By: Artchil B. Fernandez
PHILIPPINE education has been a mess. It is plagued by perennial ills – substandard quality, inadequate budget, incompetent
teachers and personnel and lack of clear vision and direction. Add to these woes the shortages of teachers and classrooms and poor facilities and it does not come as a surprise that Philippines rank among the low performing countries in education especially in math and science.
To remedy the pitiful state of Philippine education, numerous educational reforms were launched by past administrations through loans from the World Bank, Asian Development Bank and other multilateral funding agencies. Despite those programs aimed at reforming the educational system, its problems remained and some noted have even worsened.
The current administration of President Noy made reforming the country’s educational system as one of the core thrusts of the government. Educational reform as envisioned by the present administration comes in the form of the K to 12 Basic Education Reform Program.
Among the reforms K to 12 prescribes are the mandatory kindergarten, the use of mother tongue as medium of instruction from kindergarten to Grade 2 and the most controversial, the additional two years of basic education. There will be Grades 11 and 12, known as the additional senior high school.
Those opposing the K to 12 Program usually zeroed their objection on the extra two years of basic education. Is the additional two years necessary? It is important to bear in mind when considering the question that prior to this year’s implementation of the K to 12 Program, Philippines is the only country in Asia and among the three remaining countries in the world that has a 10-year basic education. The other two are Angola and Djibouti in Africa.
Twelve years of basic education is the global standard. The choice for the Philippines is either to retain the old system or join the rest of the world in observing the 12-year basic education system. Being on the level of the two African countries mentioned is already bad enough for the country.
Retaining the 10-year basic education will only put the Philippines in a disadvantageous position. The Bologna Accord is about to take effect. The Accord is an agreement among European Union countries not to recognize professionals whose basic education is not 12 years. The Washington Accord, on the other hand, binds its members (United States, the United Kingdom, Canada, Australia, Japan, South Korea, Singapore and Malaysia) to accredit engineering system with 12 years of basic education.
The implication of the Bologna and Washington Accords to the country’s professionals is evident. Once in place, professionals produced by the Philippines will be in a prejudicial situation unless the 10-year basic education is discarded. The implementation of the K to 12 Program sets the country in the right course. Philippines can ignore the global standard at its own peril. The world will not wait for the country. It is the country that must adjust to global reality, not the other way around.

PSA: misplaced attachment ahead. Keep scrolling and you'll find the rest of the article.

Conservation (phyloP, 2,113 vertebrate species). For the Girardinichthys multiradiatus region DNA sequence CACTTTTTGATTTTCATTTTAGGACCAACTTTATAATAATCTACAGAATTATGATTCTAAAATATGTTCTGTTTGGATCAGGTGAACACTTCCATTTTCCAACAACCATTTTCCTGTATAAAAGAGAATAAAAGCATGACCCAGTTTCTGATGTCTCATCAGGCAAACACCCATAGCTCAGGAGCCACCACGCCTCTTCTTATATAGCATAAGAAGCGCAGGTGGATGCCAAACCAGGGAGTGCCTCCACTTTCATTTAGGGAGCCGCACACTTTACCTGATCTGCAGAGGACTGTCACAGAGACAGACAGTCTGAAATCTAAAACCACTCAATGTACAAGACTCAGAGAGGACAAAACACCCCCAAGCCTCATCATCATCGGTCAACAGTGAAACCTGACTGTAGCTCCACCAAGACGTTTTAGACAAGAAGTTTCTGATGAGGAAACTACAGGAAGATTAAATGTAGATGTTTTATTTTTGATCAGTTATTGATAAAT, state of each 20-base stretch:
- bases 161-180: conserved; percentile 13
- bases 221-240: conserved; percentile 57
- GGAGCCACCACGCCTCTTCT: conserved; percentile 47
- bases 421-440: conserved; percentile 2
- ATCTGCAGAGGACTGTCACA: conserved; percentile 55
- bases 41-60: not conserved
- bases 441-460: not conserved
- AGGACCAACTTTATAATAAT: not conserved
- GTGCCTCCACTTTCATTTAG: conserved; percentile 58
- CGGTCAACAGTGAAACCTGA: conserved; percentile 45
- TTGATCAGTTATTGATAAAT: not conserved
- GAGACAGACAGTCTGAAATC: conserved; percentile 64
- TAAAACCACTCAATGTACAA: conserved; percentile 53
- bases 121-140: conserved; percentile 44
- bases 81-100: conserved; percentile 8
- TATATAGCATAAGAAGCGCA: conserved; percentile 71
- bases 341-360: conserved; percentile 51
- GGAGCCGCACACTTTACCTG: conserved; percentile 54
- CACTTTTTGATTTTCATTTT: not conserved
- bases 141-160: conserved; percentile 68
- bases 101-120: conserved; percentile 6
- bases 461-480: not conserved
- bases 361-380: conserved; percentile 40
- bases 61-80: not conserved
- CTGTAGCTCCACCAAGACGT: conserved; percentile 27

There are those who argue that the problem is not the K to 12 Program but its premature implementation. Solve first the immediate problems like lack of teachers and classrooms before setting K to 12 in motion they contend. If this mindset is followed, it will take forever before adopting the global standard of 12 years. These problems won’t be solved in the immediate future and postponing the much needed educational reform will bring more harm than good for the country.
It is possible to tackle the problems simultaneously. Addressing the recurring twin problems of classrooms and teachers deficit and implementing the K to 12 Program can be done at the same time. Totally eradicating the former is not a condition sine qua non for the putting into operation the latter.
People, however, should not have a mistaken notion that the K to 12 Program is the panacea to the maladies of Philippines education. The myriad of problems besetting the educational system won’t disappear with the implementation of the current educational reform. Its adoption, however, puts the country on the right track, finally casting off its status as the remaining Asian country with a 10-year basic education cycle. This in itself is a good start.
Change is always disruptive and the K to 12 Program is upsetting things in the educational system. This should not be used as an excuse to derail or prevent reform from taking place. Troubles and confusions are natural consequences of change.
The public must give the latest educational reform a chance to work. Birth pains are normal. K to 12 Program after all is a work in progress. Along the way numerous adjustments will have to be done. If the country’s educational system is to be rehabilitated, these changes are necessary. Unless old patterns are broken, no new world will emerge.